2 in 5 homes in Rural Areas are not on the gas grid, Government figures show
In hard to reach, remote areas of England, many people do not have the option of utilising gas to heat their water or homes. Alternative fuels, such as oil, can cost a fortune, not to mention the upkeep of the machinery that supports it. So what other alternatives do these people have?
Luckily, there are a few environmentally methods that can pay the owner back in dividends.
The Domestic Renewable Heat Incentive opened in April 2014, since then thousands of people from rural areas have joined the scheme and have been benefiting from payouts from the government, equivalent to the amount of renewable energy that they have produced.
There are four main renewable sources that UK citizens can use to be applicable for the scheme – with a few fair use policies attached to each one:
1) Biomass only boilers and biomass pellet stoves
Bio mass boilers are far and away the cheapest alternative to non-renewable sources. Installation of these burners is simple and the fuel, which you can buy online from vendors such as Liverpool Wood Pellets, is relatively cheap as well.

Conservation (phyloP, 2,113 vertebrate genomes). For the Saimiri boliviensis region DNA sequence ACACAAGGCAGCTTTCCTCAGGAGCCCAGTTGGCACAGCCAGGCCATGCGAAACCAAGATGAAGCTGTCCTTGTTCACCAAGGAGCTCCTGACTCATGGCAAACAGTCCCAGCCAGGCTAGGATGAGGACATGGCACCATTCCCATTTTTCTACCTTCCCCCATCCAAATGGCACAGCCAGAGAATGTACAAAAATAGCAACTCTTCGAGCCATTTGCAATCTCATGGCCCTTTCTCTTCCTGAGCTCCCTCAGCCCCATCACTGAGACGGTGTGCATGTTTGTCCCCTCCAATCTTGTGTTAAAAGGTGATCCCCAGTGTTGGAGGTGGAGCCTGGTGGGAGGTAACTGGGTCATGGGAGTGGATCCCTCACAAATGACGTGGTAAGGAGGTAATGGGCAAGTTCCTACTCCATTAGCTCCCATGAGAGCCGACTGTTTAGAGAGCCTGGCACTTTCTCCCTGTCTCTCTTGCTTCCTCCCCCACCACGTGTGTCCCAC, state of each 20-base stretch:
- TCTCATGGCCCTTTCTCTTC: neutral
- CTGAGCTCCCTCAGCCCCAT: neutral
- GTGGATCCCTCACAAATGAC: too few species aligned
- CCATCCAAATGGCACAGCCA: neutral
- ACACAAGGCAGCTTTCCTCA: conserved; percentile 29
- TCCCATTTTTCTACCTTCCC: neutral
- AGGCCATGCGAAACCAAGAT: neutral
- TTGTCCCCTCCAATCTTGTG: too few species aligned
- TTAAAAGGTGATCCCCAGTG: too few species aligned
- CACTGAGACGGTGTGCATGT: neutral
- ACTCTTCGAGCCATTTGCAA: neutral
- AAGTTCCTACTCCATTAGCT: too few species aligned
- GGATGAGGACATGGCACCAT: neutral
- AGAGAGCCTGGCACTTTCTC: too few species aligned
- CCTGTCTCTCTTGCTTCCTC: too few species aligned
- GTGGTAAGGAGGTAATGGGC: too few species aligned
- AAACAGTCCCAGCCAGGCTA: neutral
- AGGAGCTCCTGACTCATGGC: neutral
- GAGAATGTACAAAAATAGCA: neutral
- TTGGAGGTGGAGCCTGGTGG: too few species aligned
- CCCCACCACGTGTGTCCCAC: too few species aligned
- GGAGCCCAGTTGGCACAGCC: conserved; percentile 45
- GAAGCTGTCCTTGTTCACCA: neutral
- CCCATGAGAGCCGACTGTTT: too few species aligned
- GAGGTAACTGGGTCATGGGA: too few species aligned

In order to be applicable for the scheme you must burn the wood pellets to heat space, rather than cook food. If you’re using a boiler, then they must be designed to use solid biomass fuel only.
2) Air source heat pumps
Air source heat pumps function with a small amount of electricity, so that they are not completely sustainable. They can be expensive to install, costing anywhere between £7,000 and £11,000, you’ll also need a fair amount of space (preferably a warm, sunny wall) to place it.
To be eligible for RHI payments, the heat must be sourced from the air and not from an appliance or a building that is already generating heat. The pump must also use a compressor driven by electricity and meet a minimum seasonal performance factor (SPF) of 2.5.
3) Ground source heat pumps
A ground source pump works on the same principal as an air source heat pump. Using a small amount of electricity, the pump is instead laid underground to collect the ambient heat energy from beneath the earth. A large back garden is generally needed to install a system like this – they are, however, a great deal more expensive at a costly £11,000-£15,000.
If you want to receive RHI payments from the government, you’ll need to be able to prove that you’re the only person using the system – you can’t share it with other properties. Once more an SPF of 2.5 is also required.
4) Flat plate and evacuated tube solar thermal panels
Solar panels, often situated on the roofs of homes, are far and away the most popular option for renewable energy installations. They’re relatively cheap to install, with 16 panels (which will provide a good amount of energy, even during the darker winter months) costing as little as £5,000.
The one draw back of using solar panels is that you’re restricted to how use the energy. Electricity harnessed from solar power must only be used for the heating of domestic water, which means that you can’t get money back for heating your outdoor pool or generating domestic electricity for home use.